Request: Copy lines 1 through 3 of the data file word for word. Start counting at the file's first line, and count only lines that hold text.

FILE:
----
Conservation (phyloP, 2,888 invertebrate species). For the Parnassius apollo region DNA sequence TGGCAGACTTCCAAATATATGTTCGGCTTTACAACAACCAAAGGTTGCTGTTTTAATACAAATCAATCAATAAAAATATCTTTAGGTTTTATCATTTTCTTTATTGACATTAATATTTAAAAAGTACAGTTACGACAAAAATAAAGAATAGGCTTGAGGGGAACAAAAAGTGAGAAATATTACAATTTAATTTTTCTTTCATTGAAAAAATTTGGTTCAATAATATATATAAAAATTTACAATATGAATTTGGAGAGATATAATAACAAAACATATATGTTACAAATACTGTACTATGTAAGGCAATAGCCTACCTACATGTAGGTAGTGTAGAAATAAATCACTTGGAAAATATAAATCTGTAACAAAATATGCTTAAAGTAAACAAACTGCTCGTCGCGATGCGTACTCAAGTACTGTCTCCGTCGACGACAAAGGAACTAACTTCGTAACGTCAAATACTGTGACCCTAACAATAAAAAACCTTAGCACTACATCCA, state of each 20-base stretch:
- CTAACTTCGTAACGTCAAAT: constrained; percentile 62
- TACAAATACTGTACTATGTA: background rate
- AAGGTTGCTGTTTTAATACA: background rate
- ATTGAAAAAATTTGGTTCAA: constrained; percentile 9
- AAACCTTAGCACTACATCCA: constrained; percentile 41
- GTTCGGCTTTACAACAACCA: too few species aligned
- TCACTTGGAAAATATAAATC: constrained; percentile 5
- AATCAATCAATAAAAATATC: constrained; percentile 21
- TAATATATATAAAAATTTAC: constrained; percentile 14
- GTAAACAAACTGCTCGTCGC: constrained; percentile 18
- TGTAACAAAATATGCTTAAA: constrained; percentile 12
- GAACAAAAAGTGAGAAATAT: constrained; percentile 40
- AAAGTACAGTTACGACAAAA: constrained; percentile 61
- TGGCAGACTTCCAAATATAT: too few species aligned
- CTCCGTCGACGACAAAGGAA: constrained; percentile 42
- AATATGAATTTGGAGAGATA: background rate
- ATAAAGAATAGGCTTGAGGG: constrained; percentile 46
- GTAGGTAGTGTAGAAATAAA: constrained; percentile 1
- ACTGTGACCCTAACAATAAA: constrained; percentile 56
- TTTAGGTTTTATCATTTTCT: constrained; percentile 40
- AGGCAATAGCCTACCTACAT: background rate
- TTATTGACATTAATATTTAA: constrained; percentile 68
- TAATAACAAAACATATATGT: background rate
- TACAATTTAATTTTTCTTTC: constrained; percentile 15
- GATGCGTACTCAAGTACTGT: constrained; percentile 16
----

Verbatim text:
Conservation (phyloP, 2,888 invertebrate species). For the Parnassius apollo region DNA sequence TGGCAGACTTCCAAATATATGTTCGGCTTTACAACAACCAAAGGTTGCTGTTTTAATACAAATCAATCAATAAAAATATCTTTAGGTTTTATCATTTTCTTTATTGACATTAATATTTAAAAAGTACAGTTACGACAAAAATAAAGAATAGGCTTGAGGGGAACAAAAAGTGAGAAATATTACAATTTAATTTTTCTTTCATTGAAAAAATTTGGTTCAATAATATATATAAAAATTTACAATATGAATTTGGAGAGATATAATAACAAAACATATATGTTACAAATACTGTACTATGTAAGGCAATAGCCTACCTACATGTAGGTAGTGTAGAAATAAATCACTTGGAAAATATAAATCTGTAACAAAATATGCTTAAAGTAAACAAACTGCTCGTCGCGATGCGTACTCAAGTACTGTCTCCGTCGACGACAAAGGAACTAACTTCGTAACGTCAAATACTGTGACCCTAACAATAAAAAACCTTAGCACTACATCCA, state of each 20-base stretch:
- CTAACTTCGTAACGTCAAAT: constrained; percentile 62
- TACAAATACTGTACTATGTA: background rate